FARMINGTON — U.S. Senator Susan Collins made several stops in Franklin county communities last Friday, including Wilton, Farmington, and Coplin Plantation.

U.S. Senator Susan Collins talks with William “Butch” Graves, a resident of Woodlands Senior Living. Butch and his wife Iva recently moved to Woodlands from their home in Temple. Submitted photo

In Farmington, Senator Collins toured Woodlands Senior Living, a senior care facility built in 2017. The Farmington location is one of eight sites throughout Maine. Its accommodations include independent living apartments, a 57–bed assisted living and a 22–bed memory care unit.

Collins focuses on eldercare in her Senate work, and specifically in the area of dementia. She founded the Alzheimer’s Task Force in Congress and continues to co–chair the group. She helped pass legislation that provided a total of $2.34 million dollars in Alzheimer’s research in 2019, which provides for new scientific considerations of how the disease develops, including genetics, environmental factors and physiological factors.

The Senator also spent time in the last legislative session working to improve Alzheimer’s care, helping to introduce two bipartisan bills: the Younger–Onset Alzheimer’s Disease Act, recognizing that younger Azheimer’s patients need access to support programs, and the Improving HOPE for Alzheimer’s Act, which would help expand Medicare beneficiaries’ access to care planning once diagnosed with the disease.

During her tour of Woodlands Collins spoke of the need for prescription drug coverage reform, citing loopholes that allow drug manufacturers to tweak patents before expiring to eliminate generic competition. While several bills seeking to close the loopholes over the last few years have not made it to law, she expects new legislation to be introduced again this October.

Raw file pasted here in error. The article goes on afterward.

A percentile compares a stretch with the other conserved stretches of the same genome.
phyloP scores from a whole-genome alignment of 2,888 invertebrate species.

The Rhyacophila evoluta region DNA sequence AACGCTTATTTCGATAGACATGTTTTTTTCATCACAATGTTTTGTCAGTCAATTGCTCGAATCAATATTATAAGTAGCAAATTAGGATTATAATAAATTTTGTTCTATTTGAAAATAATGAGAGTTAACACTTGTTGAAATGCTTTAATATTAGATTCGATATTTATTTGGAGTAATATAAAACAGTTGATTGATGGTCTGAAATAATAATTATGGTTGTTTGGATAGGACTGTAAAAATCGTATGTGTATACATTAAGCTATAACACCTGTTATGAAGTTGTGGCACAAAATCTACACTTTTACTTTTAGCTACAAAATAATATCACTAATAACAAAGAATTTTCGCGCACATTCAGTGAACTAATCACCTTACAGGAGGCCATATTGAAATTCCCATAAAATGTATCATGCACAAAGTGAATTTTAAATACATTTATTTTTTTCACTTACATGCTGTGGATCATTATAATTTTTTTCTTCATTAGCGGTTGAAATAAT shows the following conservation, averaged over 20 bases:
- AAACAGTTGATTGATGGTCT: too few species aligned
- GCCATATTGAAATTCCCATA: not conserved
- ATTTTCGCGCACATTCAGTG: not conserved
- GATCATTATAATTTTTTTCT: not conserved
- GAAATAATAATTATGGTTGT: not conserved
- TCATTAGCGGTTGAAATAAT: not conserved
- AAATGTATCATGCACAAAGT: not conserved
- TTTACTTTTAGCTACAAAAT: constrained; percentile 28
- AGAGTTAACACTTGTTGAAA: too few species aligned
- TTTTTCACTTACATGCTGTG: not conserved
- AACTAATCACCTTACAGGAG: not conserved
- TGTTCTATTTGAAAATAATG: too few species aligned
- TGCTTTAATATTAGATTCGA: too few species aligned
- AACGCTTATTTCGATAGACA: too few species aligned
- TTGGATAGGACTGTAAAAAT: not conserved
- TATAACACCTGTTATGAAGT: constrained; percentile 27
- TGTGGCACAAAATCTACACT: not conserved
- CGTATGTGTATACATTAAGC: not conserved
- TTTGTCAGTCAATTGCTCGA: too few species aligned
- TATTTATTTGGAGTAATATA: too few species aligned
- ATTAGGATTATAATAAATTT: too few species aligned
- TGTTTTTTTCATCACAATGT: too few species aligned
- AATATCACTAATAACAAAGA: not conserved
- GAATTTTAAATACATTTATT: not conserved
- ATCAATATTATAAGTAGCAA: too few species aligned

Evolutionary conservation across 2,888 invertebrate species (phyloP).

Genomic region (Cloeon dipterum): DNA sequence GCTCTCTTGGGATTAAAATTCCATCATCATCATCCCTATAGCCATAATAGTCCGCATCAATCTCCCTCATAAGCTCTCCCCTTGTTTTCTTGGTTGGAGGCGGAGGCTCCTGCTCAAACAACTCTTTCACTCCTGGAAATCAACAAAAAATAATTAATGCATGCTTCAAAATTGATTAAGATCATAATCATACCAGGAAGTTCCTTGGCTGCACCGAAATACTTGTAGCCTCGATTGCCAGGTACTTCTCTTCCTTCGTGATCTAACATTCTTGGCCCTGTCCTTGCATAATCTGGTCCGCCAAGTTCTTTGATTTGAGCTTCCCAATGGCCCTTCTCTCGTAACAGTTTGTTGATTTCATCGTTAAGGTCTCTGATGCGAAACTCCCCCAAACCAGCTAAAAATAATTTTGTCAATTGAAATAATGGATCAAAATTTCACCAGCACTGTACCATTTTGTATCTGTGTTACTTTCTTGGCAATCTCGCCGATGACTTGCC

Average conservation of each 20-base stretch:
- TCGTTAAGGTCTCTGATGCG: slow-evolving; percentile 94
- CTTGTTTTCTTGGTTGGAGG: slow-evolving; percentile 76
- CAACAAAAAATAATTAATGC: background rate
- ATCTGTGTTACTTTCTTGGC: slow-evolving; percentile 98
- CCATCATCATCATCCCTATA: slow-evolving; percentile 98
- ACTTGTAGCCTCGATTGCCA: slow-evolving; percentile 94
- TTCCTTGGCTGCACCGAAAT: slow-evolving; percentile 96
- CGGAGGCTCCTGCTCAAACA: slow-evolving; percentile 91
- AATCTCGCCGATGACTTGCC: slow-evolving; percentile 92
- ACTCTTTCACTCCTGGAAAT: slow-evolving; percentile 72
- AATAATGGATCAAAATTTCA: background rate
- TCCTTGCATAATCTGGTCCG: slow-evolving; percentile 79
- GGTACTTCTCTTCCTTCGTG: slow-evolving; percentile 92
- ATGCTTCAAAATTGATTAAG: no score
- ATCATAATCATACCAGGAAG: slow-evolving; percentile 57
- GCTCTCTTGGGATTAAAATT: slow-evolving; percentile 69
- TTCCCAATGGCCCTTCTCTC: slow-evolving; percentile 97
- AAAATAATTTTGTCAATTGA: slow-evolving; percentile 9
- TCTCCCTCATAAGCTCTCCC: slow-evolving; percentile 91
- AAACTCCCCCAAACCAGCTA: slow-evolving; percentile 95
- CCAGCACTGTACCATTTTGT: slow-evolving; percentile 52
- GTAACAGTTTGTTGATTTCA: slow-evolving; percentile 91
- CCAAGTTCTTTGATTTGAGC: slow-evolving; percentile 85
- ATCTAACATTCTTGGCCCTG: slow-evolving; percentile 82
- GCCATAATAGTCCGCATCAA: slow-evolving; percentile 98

Collins noted that among the biggest challenges facing Americans are the financial realities of aging—retirees outliving their savings and rampant senior fraud. The U.S. Government Accountability Office estimates that in 2018 $3 billion dollars was stolen from seniors through fraudulent scams, varying from spoofed phone call emergencies, investments and phony IRS/law enforcement threats. Collins believes that number to be too conservative, in part due to a sense of shame that keeps victims from reporting such crimes.

“Really, the scope of these scams is limited only by our imaginations,” Collins said. Even she has been on the receiving end, taking a call presumably from a nephew who claimed to have been robbed of money, airline tickets and passport while traveling abroad. “I advised the caller to go the U.S. Embassy, which is what I would tell anyone. I called my brother, who of course assured me my nephew was fine and right where he should be.”

U.S. Sen. Susan Collins toured Woodlands Senior Living of Farmington on August 2. L-R: State Senator Russell Black, Woodlands Program Coordinator Holly Barron, Woodlands Program Coordinator Dawn Rockwell, Senator Susan Collins, Woodlands Executive Director Marcie Barnes, Woodlands Program Coordinator Barbara Mears and Woodlands Chief Operating Officer Matthew Walters. Franklin Journal photo by Nicole Carter

Collins chairs the Senate’s Special Committee on Aging, which annually releases the Fighting Fraud booklet, a guide to help seniors and their caregivers recognize the top scams targeting the elderly and ways to protect themselves from fraud. Copies of the booklet are distributed to senior care facilities and local law enforcement departments. A PDF version of the booklet is also available.

Earlier on Friday Collins visited a Coplin Plantation site where fifteen forestry students are participating in the Mechanized Logging Operations Program. That evening she attended Wilton’s Blueberry Festival, volunteering in the serving line at Wilton Congregational Church’s chicken barbecue.


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